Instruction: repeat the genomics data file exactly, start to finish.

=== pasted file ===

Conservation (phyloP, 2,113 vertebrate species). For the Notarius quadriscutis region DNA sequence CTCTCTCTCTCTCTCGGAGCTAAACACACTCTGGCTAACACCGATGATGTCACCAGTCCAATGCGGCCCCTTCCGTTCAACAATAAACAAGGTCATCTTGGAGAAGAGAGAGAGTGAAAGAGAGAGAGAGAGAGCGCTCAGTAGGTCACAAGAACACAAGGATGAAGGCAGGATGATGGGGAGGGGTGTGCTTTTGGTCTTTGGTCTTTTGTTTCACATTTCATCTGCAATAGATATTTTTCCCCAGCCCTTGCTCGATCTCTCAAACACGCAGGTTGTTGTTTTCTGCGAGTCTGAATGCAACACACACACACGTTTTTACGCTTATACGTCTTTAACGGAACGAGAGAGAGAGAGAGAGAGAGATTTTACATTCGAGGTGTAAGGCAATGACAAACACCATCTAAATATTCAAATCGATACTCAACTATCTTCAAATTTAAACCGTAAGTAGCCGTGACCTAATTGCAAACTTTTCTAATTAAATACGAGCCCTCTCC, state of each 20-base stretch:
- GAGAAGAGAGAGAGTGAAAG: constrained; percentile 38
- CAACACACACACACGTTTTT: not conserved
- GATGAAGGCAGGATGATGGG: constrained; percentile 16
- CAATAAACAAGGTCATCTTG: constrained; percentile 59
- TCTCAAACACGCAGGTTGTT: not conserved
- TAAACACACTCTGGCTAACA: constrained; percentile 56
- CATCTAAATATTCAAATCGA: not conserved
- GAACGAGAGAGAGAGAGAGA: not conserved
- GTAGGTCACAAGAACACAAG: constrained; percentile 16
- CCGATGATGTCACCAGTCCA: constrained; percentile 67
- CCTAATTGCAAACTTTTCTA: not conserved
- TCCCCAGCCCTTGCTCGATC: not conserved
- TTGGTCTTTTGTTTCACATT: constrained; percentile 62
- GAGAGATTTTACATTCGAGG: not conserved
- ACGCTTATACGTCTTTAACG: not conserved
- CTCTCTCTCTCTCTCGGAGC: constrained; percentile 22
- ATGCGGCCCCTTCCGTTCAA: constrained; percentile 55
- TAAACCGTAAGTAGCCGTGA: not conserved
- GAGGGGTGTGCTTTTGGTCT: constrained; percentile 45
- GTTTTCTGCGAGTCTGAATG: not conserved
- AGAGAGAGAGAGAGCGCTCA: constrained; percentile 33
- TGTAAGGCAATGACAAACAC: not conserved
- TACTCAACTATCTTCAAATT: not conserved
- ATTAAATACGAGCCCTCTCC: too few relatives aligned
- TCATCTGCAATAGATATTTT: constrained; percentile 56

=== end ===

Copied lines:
Conservation (phyloP, 2,113 vertebrate species). For the Notarius quadriscutis region DNA sequence CTCTCTCTCTCTCTCGGAGCTAAACACACTCTGGCTAACACCGATGATGTCACCAGTCCAATGCGGCCCCTTCCGTTCAACAATAAACAAGGTCATCTTGGAGAAGAGAGAGAGTGAAAGAGAGAGAGAGAGAGCGCTCAGTAGGTCACAAGAACACAAGGATGAAGGCAGGATGATGGGGAGGGGTGTGCTTTTGGTCTTTGGTCTTTTGTTTCACATTTCATCTGCAATAGATATTTTTCCCCAGCCCTTGCTCGATCTCTCAAACACGCAGGTTGTTGTTTTCTGCGAGTCTGAATGCAACACACACACACGTTTTTACGCTTATACGTCTTTAACGGAACGAGAGAGAGAGAGAGAGAGAGATTTTACATTCGAGGTGTAAGGCAATGACAAACACCATCTAAATATTCAAATCGATACTCAACTATCTTCAAATTTAAACCGTAAGTAGCCGTGACCTAATTGCAAACTTTTCTAATTAAATACGAGCCCTCTCC, state of each 20-base stretch:
- GAGAAGAGAGAGAGTGAAAG: constrained; percentile 38
- CAACACACACACACGTTTTT: not conserved
- GATGAAGGCAGGATGATGGG: constrained; percentile 16
- CAATAAACAAGGTCATCTTG: constrained; percentile 59
- TCTCAAACACGCAGGTTGTT: not conserved
- TAAACACACTCTGGCTAACA: constrained; percentile 56
- CATCTAAATATTCAAATCGA: not conserved
- GAACGAGAGAGAGAGAGAGA: not conserved
- GTAGGTCACAAGAACACAAG: constrained; percentile 16
- CCGATGATGTCACCAGTCCA: constrained; percentile 67
- CCTAATTGCAAACTTTTCTA: not conserved
- TCCCCAGCCCTTGCTCGATC: not conserved
- TTGGTCTTTTGTTTCACATT: constrained; percentile 62
- GAGAGATTTTACATTCGAGG: not conserved
- ACGCTTATACGTCTTTAACG: not conserved
- CTCTCTCTCTCTCTCGGAGC: constrained; percentile 22
- ATGCGGCCCCTTCCGTTCAA: constrained; percentile 55
- TAAACCGTAAGTAGCCGTGA: not conserved
- GAGGGGTGTGCTTTTGGTCT: constrained; percentile 45
- GTTTTCTGCGAGTCTGAATG: not conserved
- AGAGAGAGAGAGAGCGCTCA: constrained; percentile 33
- TGTAAGGCAATGACAAACAC: not conserved
- TACTCAACTATCTTCAAATT: not conserved
- ATTAAATACGAGCCCTCTCC: too few relatives aligned
- TCATCTGCAATAGATATTTT: constrained; percentile 56